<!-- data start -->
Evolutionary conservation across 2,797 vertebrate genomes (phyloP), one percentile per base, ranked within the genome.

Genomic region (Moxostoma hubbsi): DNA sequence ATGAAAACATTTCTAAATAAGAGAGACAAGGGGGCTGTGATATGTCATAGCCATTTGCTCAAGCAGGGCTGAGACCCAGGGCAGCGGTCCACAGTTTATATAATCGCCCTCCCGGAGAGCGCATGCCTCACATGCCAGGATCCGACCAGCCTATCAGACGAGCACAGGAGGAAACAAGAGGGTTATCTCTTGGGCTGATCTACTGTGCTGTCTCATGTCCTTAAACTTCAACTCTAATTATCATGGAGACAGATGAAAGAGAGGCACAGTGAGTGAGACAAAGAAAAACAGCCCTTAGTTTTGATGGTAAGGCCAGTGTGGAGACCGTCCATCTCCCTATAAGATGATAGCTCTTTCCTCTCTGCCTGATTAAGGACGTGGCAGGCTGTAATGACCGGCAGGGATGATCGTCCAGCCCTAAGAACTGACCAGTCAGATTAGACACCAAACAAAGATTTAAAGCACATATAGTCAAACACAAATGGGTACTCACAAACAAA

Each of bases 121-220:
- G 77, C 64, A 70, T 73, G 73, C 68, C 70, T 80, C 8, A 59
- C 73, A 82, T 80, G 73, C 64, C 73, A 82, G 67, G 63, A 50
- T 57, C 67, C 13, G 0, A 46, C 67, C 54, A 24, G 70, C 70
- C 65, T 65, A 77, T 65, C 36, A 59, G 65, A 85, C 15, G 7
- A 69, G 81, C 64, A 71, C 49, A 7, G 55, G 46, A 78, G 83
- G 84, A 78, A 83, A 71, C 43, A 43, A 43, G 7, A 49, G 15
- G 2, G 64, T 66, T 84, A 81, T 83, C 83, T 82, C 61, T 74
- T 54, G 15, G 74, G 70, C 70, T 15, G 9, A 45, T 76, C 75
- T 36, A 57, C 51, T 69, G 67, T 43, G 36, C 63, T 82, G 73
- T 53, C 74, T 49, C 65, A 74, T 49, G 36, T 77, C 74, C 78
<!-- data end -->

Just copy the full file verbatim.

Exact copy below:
Evolutionary conservation across 2,797 vertebrate genomes (phyloP), one percentile per base, ranked within the genome.

Genomic region (Moxostoma hubbsi): DNA sequence ATGAAAACATTTCTAAATAAGAGAGACAAGGGGGCTGTGATATGTCATAGCCATTTGCTCAAGCAGGGCTGAGACCCAGGGCAGCGGTCCACAGTTTATATAATCGCCCTCCCGGAGAGCGCATGCCTCACATGCCAGGATCCGACCAGCCTATCAGACGAGCACAGGAGGAAACAAGAGGGTTATCTCTTGGGCTGATCTACTGTGCTGTCTCATGTCCTTAAACTTCAACTCTAATTATCATGGAGACAGATGAAAGAGAGGCACAGTGAGTGAGACAAAGAAAAACAGCCCTTAGTTTTGATGGTAAGGCCAGTGTGGAGACCGTCCATCTCCCTATAAGATGATAGCTCTTTCCTCTCTGCCTGATTAAGGACGTGGCAGGCTGTAATGACCGGCAGGGATGATCGTCCAGCCCTAAGAACTGACCAGTCAGATTAGACACCAAACAAAGATTTAAAGCACATATAGTCAAACACAAATGGGTACTCACAAACAAA

Each of bases 121-220:
- G 77, C 64, A 70, T 73, G 73, C 68, C 70, T 80, C 8, A 59
- C 73, A 82, T 80, G 73, C 64, C 73, A 82, G 67, G 63, A 50
- T 57, C 67, C 13, G 0, A 46, C 67, C 54, A 24, G 70, C 70
- C 65, T 65, A 77, T 65, C 36, A 59, G 65, A 85, C 15, G 7
- A 69, G 81, C 64, A 71, C 49, A 7, G 55, G 46, A 78, G 83
- G 84, A 78, A 83, A 71, C 43, A 43, A 43, G 7, A 49, G 15
- G 2, G 64, T 66, T 84, A 81, T 83, C 83, T 82, C 61, T 74
- T 54, G 15, G 74, G 70, C 70, T 15, G 9, A 45, T 76, C 75
- T 36, A 57, C 51, T 69, G 67, T 43, G 36, C 63, T 82, G 73
- T 53, C 74, T 49, C 65, A 74, T 49, G 36, T 77, C 74, C 78